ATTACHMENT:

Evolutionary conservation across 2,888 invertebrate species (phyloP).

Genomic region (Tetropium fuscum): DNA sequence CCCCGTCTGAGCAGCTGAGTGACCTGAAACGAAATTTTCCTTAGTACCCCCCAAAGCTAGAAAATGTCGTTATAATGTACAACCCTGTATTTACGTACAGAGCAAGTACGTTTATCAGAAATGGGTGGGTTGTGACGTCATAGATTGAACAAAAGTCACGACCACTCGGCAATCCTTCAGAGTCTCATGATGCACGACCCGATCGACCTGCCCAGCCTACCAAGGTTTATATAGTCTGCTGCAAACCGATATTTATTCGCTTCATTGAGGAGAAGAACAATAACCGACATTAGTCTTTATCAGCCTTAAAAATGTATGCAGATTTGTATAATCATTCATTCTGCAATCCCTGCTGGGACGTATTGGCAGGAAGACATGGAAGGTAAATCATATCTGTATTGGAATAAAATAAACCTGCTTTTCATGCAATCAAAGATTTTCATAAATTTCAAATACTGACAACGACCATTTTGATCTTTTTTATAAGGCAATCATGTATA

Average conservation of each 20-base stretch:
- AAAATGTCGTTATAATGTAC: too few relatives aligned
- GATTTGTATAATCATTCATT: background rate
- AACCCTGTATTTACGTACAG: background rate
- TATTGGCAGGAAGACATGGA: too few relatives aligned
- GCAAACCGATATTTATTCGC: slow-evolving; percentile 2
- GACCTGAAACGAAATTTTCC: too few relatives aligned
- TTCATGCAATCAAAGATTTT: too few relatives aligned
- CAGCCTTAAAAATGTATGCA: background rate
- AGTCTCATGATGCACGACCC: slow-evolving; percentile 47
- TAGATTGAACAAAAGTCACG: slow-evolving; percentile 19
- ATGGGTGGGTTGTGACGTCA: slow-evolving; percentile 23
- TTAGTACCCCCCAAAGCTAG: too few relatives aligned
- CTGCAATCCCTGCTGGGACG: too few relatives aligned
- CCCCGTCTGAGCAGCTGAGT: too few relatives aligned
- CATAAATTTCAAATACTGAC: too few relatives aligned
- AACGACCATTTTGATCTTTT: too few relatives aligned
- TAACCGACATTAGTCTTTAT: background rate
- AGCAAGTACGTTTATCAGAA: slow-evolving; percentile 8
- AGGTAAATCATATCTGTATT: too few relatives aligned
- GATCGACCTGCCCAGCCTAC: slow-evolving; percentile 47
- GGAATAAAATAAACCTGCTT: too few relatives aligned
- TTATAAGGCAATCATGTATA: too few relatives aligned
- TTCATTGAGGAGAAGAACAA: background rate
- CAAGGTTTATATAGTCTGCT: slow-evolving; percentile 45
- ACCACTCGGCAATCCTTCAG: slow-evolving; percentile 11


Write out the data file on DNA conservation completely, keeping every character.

Evolutionary conservation across 2,888 invertebrate species (phyloP).

Genomic region (Tetropium fuscum): DNA sequence CCCCGTCTGAGCAGCTGAGTGACCTGAAACGAAATTTTCCTTAGTACCCCCCAAAGCTAGAAAATGTCGTTATAATGTACAACCCTGTATTTACGTACAGAGCAAGTACGTTTATCAGAAATGGGTGGGTTGTGACGTCATAGATTGAACAAAAGTCACGACCACTCGGCAATCCTTCAGAGTCTCATGATGCACGACCCGATCGACCTGCCCAGCCTACCAAGGTTTATATAGTCTGCTGCAAACCGATATTTATTCGCTTCATTGAGGAGAAGAACAATAACCGACATTAGTCTTTATCAGCCTTAAAAATGTATGCAGATTTGTATAATCATTCATTCTGCAATCCCTGCTGGGACGTATTGGCAGGAAGACATGGAAGGTAAATCATATCTGTATTGGAATAAAATAAACCTGCTTTTCATGCAATCAAAGATTTTCATAAATTTCAAATACTGACAACGACCATTTTGATCTTTTTTATAAGGCAATCATGTATA

Average conservation of each 20-base stretch:
- AAAATGTCGTTATAATGTAC: too few relatives aligned
- GATTTGTATAATCATTCATT: background rate
- AACCCTGTATTTACGTACAG: background rate
- TATTGGCAGGAAGACATGGA: too few relatives aligned
- GCAAACCGATATTTATTCGC: slow-evolving; percentile 2
- GACCTGAAACGAAATTTTCC: too few relatives aligned
- TTCATGCAATCAAAGATTTT: too few relatives aligned
- CAGCCTTAAAAATGTATGCA: background rate
- AGTCTCATGATGCACGACCC: slow-evolving; percentile 47
- TAGATTGAACAAAAGTCACG: slow-evolving; percentile 19
- ATGGGTGGGTTGTGACGTCA: slow-evolving; percentile 23
- TTAGTACCCCCCAAAGCTAG: too few relatives aligned
- CTGCAATCCCTGCTGGGACG: too few relatives aligned
- CCCCGTCTGAGCAGCTGAGT: too few relatives aligned
- CATAAATTTCAAATACTGAC: too few relatives aligned
- AACGACCATTTTGATCTTTT: too few relatives aligned
- TAACCGACATTAGTCTTTAT: background rate
- AGCAAGTACGTTTATCAGAA: slow-evolving; percentile 8
- AGGTAAATCATATCTGTATT: too few relatives aligned
- GATCGACCTGCCCAGCCTAC: slow-evolving; percentile 47
- GGAATAAAATAAACCTGCTT: too few relatives aligned
- TTATAAGGCAATCATGTATA: too few relatives aligned
- TTCATTGAGGAGAAGAACAA: background rate
- CAAGGTTTATATAGTCTGCT: slow-evolving; percentile 45
- ACCACTCGGCAATCCTTCAG: slow-evolving; percentile 11